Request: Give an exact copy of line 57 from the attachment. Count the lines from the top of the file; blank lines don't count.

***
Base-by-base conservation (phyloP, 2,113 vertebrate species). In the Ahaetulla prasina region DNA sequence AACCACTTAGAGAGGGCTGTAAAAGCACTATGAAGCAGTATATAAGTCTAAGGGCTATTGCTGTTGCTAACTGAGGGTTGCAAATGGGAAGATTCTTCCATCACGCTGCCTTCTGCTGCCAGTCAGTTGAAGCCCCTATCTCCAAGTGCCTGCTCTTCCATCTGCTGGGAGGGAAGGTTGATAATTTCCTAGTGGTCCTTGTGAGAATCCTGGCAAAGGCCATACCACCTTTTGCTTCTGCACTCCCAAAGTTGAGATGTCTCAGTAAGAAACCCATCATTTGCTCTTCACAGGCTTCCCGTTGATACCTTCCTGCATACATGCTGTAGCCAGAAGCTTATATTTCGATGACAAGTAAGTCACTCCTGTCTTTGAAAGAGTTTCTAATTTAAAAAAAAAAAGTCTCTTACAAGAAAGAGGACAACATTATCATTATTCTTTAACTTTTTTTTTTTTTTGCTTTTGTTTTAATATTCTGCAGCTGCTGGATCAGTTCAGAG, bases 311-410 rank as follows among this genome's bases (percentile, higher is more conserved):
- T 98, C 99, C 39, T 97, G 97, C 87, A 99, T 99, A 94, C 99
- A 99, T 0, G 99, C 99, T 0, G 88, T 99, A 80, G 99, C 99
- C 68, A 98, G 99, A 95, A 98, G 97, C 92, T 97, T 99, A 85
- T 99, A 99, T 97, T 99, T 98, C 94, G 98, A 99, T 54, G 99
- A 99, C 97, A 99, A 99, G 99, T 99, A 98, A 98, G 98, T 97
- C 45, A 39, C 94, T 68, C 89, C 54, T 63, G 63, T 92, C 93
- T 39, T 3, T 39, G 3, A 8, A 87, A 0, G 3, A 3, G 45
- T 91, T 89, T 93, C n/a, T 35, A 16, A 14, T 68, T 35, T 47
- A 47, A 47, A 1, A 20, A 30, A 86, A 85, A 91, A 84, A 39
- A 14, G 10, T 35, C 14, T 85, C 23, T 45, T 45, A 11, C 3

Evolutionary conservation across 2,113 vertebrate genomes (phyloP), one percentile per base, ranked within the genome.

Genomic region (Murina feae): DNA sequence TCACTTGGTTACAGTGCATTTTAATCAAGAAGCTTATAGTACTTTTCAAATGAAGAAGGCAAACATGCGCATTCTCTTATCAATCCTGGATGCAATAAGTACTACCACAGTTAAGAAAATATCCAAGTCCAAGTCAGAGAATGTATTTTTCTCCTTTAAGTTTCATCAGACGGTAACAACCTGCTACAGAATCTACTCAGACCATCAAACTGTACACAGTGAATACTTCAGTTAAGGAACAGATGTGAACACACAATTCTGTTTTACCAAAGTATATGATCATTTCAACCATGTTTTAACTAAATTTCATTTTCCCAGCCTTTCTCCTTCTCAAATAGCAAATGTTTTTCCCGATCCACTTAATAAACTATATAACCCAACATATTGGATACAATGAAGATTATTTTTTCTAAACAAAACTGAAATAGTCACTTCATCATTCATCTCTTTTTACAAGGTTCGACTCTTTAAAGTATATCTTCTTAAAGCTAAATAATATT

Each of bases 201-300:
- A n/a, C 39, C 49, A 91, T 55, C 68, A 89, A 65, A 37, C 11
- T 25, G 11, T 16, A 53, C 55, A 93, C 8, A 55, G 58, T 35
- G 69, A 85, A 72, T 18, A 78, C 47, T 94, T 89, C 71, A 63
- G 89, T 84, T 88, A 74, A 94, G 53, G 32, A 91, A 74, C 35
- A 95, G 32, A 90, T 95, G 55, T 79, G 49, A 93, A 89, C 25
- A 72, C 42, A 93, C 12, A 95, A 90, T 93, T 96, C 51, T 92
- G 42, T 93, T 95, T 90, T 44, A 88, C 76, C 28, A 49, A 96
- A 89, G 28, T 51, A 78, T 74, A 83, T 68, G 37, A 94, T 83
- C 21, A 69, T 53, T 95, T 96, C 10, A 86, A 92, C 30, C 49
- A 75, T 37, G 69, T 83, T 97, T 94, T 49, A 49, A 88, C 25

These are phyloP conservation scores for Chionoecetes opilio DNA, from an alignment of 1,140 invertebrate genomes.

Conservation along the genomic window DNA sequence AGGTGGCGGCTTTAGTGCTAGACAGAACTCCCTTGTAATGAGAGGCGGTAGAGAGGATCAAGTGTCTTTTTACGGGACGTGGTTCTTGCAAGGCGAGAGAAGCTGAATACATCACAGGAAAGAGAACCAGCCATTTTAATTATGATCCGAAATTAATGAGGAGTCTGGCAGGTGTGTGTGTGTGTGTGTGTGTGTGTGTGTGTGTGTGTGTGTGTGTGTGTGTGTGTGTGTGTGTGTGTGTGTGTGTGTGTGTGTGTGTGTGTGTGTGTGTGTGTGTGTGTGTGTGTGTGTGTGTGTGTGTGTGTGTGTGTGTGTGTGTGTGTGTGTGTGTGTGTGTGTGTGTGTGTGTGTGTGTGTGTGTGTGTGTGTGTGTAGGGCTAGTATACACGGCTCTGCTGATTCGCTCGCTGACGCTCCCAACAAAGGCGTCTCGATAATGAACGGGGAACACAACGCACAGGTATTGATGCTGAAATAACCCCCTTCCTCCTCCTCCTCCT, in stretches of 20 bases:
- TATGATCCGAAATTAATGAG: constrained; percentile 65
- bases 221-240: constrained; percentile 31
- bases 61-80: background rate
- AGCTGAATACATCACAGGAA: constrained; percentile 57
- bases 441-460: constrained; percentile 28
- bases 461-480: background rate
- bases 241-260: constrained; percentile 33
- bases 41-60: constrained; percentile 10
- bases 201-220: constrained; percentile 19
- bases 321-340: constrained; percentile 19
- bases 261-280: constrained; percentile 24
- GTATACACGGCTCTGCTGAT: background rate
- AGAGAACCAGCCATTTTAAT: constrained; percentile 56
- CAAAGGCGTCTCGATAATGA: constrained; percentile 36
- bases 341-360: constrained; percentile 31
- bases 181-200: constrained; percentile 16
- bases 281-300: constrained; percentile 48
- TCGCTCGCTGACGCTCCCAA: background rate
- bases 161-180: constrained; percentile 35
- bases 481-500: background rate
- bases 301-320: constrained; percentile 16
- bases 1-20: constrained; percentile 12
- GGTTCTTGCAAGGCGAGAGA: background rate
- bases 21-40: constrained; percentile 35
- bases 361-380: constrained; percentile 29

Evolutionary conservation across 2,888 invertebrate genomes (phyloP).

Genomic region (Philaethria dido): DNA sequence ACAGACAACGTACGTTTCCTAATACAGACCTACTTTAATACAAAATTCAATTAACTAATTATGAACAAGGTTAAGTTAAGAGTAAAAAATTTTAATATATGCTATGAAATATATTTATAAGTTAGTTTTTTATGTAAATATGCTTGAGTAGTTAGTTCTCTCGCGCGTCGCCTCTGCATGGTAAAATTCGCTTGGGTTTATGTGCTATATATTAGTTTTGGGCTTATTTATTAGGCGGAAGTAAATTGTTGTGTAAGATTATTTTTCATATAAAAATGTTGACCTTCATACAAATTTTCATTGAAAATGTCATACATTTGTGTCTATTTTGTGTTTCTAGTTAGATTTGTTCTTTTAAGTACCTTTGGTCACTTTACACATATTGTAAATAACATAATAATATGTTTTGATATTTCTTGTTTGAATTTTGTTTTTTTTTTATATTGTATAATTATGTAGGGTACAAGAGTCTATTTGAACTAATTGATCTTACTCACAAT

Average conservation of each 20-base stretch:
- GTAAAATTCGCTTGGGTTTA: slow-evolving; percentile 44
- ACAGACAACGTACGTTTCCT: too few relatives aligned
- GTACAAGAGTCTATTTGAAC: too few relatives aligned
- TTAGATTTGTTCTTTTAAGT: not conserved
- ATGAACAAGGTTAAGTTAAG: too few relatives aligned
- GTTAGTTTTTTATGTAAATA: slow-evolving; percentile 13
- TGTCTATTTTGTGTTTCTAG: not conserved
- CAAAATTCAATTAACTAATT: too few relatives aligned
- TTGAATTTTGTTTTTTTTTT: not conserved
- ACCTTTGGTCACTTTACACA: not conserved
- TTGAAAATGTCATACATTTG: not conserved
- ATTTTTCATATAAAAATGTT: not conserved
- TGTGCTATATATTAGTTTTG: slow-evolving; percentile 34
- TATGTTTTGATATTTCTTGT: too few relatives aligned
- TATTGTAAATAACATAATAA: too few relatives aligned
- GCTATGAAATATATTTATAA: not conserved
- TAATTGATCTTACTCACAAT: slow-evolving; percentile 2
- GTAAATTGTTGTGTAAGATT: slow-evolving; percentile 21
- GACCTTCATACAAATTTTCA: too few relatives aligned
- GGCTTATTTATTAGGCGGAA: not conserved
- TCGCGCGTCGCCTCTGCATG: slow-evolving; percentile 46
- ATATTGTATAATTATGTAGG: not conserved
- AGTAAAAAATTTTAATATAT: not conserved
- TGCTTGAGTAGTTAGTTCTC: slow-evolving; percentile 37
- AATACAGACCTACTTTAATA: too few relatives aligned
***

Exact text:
- GTACAAGAGTCTATTTGAAC: too few relatives aligned